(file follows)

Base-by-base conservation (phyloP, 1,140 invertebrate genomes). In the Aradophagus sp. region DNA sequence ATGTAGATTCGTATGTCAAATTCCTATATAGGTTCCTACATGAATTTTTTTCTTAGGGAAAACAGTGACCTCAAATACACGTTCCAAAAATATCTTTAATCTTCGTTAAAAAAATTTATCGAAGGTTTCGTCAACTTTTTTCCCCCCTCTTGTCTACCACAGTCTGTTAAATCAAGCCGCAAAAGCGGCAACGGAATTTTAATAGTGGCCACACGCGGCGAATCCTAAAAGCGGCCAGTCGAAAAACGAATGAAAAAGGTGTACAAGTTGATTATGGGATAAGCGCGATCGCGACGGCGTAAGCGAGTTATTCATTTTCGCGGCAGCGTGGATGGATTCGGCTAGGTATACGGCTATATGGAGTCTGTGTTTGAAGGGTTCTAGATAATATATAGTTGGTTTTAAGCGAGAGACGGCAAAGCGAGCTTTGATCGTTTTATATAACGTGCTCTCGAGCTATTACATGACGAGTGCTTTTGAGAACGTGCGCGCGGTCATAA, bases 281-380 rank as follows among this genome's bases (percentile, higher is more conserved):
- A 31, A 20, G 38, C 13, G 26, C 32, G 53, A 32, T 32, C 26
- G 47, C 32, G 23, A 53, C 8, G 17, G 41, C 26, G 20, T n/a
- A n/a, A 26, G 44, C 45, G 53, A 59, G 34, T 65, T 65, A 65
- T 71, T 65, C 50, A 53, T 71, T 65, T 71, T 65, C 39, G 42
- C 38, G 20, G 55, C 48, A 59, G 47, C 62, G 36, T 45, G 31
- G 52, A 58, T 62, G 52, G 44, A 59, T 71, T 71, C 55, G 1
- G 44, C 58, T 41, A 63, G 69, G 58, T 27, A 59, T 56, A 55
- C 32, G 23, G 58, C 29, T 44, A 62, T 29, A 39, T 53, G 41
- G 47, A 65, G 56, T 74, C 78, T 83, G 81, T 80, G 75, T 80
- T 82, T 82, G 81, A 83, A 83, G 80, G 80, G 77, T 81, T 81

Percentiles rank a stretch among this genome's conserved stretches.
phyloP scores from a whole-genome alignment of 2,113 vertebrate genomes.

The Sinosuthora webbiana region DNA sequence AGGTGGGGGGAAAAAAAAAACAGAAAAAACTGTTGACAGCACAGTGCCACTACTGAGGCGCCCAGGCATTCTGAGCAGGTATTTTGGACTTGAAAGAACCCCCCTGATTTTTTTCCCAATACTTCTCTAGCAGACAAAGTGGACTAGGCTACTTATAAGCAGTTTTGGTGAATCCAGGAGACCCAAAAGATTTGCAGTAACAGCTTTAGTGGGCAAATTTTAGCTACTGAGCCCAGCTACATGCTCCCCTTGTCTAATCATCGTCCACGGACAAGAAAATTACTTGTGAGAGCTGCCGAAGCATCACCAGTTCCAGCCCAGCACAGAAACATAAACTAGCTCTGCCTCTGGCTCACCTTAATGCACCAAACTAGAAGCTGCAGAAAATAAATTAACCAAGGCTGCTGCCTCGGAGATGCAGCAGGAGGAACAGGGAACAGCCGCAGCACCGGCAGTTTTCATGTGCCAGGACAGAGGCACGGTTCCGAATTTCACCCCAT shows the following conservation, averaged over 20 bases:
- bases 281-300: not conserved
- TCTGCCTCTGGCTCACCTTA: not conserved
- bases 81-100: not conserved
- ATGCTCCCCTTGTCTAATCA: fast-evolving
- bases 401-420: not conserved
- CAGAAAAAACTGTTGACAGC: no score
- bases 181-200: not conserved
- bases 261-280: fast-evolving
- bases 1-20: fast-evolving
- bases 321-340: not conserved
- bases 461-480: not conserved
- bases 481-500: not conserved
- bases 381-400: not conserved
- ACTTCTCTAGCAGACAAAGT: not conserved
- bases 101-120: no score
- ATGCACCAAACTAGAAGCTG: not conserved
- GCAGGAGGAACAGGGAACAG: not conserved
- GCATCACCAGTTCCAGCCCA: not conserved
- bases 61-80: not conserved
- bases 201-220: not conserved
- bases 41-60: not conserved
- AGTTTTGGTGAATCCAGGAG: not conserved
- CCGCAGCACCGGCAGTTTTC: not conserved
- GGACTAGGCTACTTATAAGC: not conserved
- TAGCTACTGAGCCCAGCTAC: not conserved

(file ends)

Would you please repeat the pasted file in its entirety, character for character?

Base-by-base conservation (phyloP, 1,140 invertebrate genomes). In the Aradophagus sp. region DNA sequence ATGTAGATTCGTATGTCAAATTCCTATATAGGTTCCTACATGAATTTTTTTCTTAGGGAAAACAGTGACCTCAAATACACGTTCCAAAAATATCTTTAATCTTCGTTAAAAAAATTTATCGAAGGTTTCGTCAACTTTTTTCCCCCCTCTTGTCTACCACAGTCTGTTAAATCAAGCCGCAAAAGCGGCAACGGAATTTTAATAGTGGCCACACGCGGCGAATCCTAAAAGCGGCCAGTCGAAAAACGAATGAAAAAGGTGTACAAGTTGATTATGGGATAAGCGCGATCGCGACGGCGTAAGCGAGTTATTCATTTTCGCGGCAGCGTGGATGGATTCGGCTAGGTATACGGCTATATGGAGTCTGTGTTTGAAGGGTTCTAGATAATATATAGTTGGTTTTAAGCGAGAGACGGCAAAGCGAGCTTTGATCGTTTTATATAACGTGCTCTCGAGCTATTACATGACGAGTGCTTTTGAGAACGTGCGCGCGGTCATAA, bases 281-380 rank as follows among this genome's bases (percentile, higher is more conserved):
- A 31, A 20, G 38, C 13, G 26, C 32, G 53, A 32, T 32, C 26
- G 47, C 32, G 23, A 53, C 8, G 17, G 41, C 26, G 20, T n/a
- A n/a, A 26, G 44, C 45, G 53, A 59, G 34, T 65, T 65, A 65
- T 71, T 65, C 50, A 53, T 71, T 65, T 71, T 65, C 39, G 42
- C 38, G 20, G 55, C 48, A 59, G 47, C 62, G 36, T 45, G 31
- G 52, A 58, T 62, G 52, G 44, A 59, T 71, T 71, C 55, G 1
- G 44, C 58, T 41, A 63, G 69, G 58, T 27, A 59, T 56, A 55
- C 32, G 23, G 58, C 29, T 44, A 62, T 29, A 39, T 53, G 41
- G 47, A 65, G 56, T 74, C 78, T 83, G 81, T 80, G 75, T 80
- T 82, T 82, G 81, A 83, A 83, G 80, G 80, G 77, T 81, T 81

Percentiles rank a stretch among this genome's conserved stretches.
phyloP scores from a whole-genome alignment of 2,113 vertebrate genomes.

The Sinosuthora webbiana region DNA sequence AGGTGGGGGGAAAAAAAAAACAGAAAAAACTGTTGACAGCACAGTGCCACTACTGAGGCGCCCAGGCATTCTGAGCAGGTATTTTGGACTTGAAAGAACCCCCCTGATTTTTTTCCCAATACTTCTCTAGCAGACAAAGTGGACTAGGCTACTTATAAGCAGTTTTGGTGAATCCAGGAGACCCAAAAGATTTGCAGTAACAGCTTTAGTGGGCAAATTTTAGCTACTGAGCCCAGCTACATGCTCCCCTTGTCTAATCATCGTCCACGGACAAGAAAATTACTTGTGAGAGCTGCCGAAGCATCACCAGTTCCAGCCCAGCACAGAAACATAAACTAGCTCTGCCTCTGGCTCACCTTAATGCACCAAACTAGAAGCTGCAGAAAATAAATTAACCAAGGCTGCTGCCTCGGAGATGCAGCAGGAGGAACAGGGAACAGCCGCAGCACCGGCAGTTTTCATGTGCCAGGACAGAGGCACGGTTCCGAATTTCACCCCAT shows the following conservation, averaged over 20 bases:
- bases 281-300: not conserved
- TCTGCCTCTGGCTCACCTTA: not conserved
- bases 81-100: not conserved
- ATGCTCCCCTTGTCTAATCA: fast-evolving
- bases 401-420: not conserved
- CAGAAAAAACTGTTGACAGC: no score
- bases 181-200: not conserved
- bases 261-280: fast-evolving
- bases 1-20: fast-evolving
- bases 321-340: not conserved
- bases 461-480: not conserved
- bases 481-500: not conserved
- bases 381-400: not conserved
- ACTTCTCTAGCAGACAAAGT: not conserved
- bases 101-120: no score
- ATGCACCAAACTAGAAGCTG: not conserved
- GCAGGAGGAACAGGGAACAG: not conserved
- GCATCACCAGTTCCAGCCCA: not conserved
- bases 61-80: not conserved
- bases 201-220: not conserved
- bases 41-60: not conserved
- AGTTTTGGTGAATCCAGGAG: not conserved
- CCGCAGCACCGGCAGTTTTC: not conserved
- GGACTAGGCTACTTATAAGC: not conserved
- TAGCTACTGAGCCCAGCTAC: not conserved